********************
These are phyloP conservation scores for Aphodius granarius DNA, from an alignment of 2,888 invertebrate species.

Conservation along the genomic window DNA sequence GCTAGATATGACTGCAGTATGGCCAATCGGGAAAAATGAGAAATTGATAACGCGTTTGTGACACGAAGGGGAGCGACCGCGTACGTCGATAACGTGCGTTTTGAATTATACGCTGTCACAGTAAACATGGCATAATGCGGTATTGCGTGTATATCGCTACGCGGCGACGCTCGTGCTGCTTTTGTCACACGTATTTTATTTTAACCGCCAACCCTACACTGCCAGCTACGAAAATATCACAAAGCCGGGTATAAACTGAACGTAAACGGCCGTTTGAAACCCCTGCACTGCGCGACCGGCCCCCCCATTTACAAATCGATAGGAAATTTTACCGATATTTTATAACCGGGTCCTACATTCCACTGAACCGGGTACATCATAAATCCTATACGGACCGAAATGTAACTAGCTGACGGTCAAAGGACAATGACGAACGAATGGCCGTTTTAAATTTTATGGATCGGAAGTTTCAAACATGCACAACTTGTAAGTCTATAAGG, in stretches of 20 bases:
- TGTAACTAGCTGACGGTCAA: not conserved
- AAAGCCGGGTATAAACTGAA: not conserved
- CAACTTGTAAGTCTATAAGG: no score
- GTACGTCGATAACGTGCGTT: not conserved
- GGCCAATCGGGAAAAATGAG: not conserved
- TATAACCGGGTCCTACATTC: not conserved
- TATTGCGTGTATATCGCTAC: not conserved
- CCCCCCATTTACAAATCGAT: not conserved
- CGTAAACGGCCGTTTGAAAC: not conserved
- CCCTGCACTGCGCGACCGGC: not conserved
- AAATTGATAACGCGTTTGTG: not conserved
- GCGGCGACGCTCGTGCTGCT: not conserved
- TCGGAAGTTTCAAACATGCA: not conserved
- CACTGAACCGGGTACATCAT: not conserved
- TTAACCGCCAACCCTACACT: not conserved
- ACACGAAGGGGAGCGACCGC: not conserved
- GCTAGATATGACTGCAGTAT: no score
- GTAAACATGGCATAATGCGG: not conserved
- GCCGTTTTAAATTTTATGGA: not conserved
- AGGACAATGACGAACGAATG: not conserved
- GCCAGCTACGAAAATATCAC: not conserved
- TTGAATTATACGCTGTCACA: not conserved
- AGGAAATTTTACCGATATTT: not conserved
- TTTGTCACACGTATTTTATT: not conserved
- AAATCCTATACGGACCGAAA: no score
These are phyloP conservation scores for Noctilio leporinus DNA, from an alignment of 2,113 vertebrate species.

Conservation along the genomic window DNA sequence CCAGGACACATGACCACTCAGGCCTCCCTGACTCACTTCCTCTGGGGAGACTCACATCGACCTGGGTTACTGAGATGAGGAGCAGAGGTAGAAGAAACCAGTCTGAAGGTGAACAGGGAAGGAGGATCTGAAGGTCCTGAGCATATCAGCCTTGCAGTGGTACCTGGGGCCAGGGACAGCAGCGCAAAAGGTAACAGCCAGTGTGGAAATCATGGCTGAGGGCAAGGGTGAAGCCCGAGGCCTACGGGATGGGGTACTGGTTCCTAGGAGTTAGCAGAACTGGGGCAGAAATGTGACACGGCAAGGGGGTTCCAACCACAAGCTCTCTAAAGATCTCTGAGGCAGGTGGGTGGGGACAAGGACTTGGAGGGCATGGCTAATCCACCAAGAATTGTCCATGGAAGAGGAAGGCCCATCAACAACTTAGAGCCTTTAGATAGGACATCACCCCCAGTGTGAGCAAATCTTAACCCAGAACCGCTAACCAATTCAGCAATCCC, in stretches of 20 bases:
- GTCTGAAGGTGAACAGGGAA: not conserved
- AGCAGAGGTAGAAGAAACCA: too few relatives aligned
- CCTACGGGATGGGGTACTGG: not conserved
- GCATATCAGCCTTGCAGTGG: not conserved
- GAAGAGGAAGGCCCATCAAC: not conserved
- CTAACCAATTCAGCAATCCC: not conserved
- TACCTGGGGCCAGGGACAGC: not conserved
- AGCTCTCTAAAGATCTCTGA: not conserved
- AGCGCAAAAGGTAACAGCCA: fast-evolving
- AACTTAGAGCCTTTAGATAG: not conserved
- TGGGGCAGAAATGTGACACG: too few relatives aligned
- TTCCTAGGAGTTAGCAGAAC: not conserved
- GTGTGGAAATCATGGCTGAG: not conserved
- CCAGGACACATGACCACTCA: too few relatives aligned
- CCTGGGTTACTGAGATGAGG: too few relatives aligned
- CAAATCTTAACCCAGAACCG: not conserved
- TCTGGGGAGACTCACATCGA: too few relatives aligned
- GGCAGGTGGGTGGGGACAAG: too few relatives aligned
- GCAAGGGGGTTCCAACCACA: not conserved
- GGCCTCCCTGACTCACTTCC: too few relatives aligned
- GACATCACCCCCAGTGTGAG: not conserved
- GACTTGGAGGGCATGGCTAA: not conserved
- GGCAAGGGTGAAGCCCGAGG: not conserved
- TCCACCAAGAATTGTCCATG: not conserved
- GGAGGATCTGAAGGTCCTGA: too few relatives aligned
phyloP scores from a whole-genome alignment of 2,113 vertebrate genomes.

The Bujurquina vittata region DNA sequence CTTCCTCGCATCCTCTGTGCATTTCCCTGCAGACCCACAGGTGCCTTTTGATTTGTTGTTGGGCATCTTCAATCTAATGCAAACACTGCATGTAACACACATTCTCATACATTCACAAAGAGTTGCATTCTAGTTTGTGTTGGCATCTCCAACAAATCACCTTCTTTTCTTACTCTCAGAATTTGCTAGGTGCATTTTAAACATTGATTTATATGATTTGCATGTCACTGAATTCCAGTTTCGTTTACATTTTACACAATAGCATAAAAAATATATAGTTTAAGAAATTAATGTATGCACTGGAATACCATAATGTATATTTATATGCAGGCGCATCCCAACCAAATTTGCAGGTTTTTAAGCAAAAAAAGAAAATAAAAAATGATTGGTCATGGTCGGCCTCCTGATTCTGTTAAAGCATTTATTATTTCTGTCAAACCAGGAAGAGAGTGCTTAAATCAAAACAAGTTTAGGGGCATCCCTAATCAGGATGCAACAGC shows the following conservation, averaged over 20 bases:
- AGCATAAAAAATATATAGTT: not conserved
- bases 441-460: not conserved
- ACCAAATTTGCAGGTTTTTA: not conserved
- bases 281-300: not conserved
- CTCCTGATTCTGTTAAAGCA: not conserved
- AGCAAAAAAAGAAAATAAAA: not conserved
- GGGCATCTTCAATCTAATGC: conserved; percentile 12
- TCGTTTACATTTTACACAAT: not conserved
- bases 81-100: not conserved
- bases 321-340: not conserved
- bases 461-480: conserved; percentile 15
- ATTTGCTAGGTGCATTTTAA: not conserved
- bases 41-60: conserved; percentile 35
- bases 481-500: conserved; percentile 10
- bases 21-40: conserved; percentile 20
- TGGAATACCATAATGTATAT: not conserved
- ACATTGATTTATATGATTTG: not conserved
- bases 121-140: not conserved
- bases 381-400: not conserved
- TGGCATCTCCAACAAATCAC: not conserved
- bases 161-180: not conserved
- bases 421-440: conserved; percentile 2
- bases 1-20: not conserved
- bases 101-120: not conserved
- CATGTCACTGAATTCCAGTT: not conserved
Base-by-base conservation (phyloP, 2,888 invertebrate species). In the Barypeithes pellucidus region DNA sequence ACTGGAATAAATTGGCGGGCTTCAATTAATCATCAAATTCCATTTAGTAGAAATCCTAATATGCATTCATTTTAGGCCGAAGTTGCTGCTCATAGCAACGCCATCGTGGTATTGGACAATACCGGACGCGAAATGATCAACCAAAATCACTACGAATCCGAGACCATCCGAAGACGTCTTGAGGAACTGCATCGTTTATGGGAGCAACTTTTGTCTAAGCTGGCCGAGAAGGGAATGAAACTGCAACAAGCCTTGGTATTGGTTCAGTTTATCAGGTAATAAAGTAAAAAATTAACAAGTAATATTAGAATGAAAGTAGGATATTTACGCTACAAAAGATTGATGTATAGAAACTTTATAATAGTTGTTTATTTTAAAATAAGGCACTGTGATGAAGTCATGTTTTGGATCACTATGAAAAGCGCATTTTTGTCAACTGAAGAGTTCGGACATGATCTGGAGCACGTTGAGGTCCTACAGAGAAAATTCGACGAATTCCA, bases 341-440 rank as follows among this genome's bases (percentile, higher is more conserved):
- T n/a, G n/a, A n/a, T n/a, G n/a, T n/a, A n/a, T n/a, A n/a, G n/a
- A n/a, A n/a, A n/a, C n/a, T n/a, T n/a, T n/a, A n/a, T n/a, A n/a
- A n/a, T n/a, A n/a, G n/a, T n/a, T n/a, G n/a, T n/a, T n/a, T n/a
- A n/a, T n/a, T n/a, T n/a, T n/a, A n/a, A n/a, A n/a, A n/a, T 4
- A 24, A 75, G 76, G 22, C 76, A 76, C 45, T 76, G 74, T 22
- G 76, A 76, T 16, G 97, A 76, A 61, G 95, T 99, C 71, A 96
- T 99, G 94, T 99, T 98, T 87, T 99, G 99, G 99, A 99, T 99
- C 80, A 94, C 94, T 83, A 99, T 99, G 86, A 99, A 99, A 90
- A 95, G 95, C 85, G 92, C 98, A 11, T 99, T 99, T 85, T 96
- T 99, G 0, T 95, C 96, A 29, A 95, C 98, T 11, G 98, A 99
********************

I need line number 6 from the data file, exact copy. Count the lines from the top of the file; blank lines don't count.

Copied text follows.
- GTACGTCGATAACGTGCGTT: not conserved